That mesmerising 6 for 25 by Kuldeep Yadav against England at Trent Bridge last week weren't just the best figures by a left-arm wristspinner in a one-day international - they were the best figures by a slow left-armer of any sort. The previous record was held by another Indian, the more orthodox Murali Kartik, who took 6 for 27 against Australia in Mumbai in 2007. Sanath Jayasuriya, with 6 for 29 for Sri Lanka against England in Moratuwa in 1992-93, is the only other slow left-armer to take six wickets in an ODI. The previous-best by a left-arm wristspinner was Brad Hogg's 5 for 32 for Australia against West Indies in Melbourne in 2004-05.
Niroshan Dickwella's double stumping of Dean Elgar and Aiden Markram as South Africa slid to defeat in Galle on the weekend was only the sixth time that both openers had been stumped in the same Test innings. The first instance was back in 1881-82, when Dick Barlow and George Ulyett of England were stumped by Australia's Jack Blackham in Melbourne.
Dickie Bird stood in 54 Tests in England, most of them before the globe-trotting international umpires' panel was set up: in all, he stood in 66 matches. Frank Chester officiated in 48 Tests between 1924 and 1955, all of them in England.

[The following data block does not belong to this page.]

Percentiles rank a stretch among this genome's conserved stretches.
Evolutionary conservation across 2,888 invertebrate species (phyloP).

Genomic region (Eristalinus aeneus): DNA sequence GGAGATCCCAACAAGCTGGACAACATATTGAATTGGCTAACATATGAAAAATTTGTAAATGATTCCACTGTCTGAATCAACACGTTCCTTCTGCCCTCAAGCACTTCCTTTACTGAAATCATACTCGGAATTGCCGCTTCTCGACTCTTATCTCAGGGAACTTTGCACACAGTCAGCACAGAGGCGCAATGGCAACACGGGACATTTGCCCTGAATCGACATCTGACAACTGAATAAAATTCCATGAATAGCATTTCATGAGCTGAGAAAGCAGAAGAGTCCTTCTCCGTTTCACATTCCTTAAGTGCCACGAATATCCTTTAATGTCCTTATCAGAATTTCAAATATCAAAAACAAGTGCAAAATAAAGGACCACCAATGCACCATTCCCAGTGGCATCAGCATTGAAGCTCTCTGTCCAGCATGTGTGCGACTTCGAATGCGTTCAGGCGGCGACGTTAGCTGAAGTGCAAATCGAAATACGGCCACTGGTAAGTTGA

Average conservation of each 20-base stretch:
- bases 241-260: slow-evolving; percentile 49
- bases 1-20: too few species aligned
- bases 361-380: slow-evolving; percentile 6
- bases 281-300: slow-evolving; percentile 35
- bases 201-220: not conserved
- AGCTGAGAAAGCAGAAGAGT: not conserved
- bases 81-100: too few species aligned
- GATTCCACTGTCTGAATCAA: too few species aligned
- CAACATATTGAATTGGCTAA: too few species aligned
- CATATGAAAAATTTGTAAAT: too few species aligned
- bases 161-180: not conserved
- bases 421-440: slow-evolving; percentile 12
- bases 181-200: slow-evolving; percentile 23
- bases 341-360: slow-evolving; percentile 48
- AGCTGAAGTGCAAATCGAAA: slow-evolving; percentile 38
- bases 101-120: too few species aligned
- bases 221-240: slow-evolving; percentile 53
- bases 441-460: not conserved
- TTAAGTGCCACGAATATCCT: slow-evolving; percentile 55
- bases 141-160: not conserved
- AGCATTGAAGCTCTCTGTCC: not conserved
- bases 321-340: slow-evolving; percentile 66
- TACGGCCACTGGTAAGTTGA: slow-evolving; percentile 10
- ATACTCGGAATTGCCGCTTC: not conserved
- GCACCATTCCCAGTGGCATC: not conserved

The stand you're talking about was between Grant Stewart, who zoomed to a maiden hundred, and Ivan Thomas, who contributed just a single as Kent's last wicket added 100 against Middlesex in Canterbury. Stewart had just taken a career-best 6 for 22 as Middlesex were shot out for 56; his previous-highest score in first-class cricket was 38, in the first innings of the same match.
Lawrence Rowe marked his Test debut, for West Indies against New Zealand in Kingston in 1971-72, with 214 in the first innings and 100 not out in the second. The only other man to score more than 300 runs on his Test debut was Reginald "Tip" Foster, with 306 - innings of 287 and 19 - for England against Australia in Sydney in 1903-04. Rowe's record came under threat a few years ago when Yasir Hameed scored 170 and 105 in his first Test for Pakistan, against Bangladesh in Karachi in August 2003.
Steven Lynch is the editor of the updated edition of Wisden on the Ashes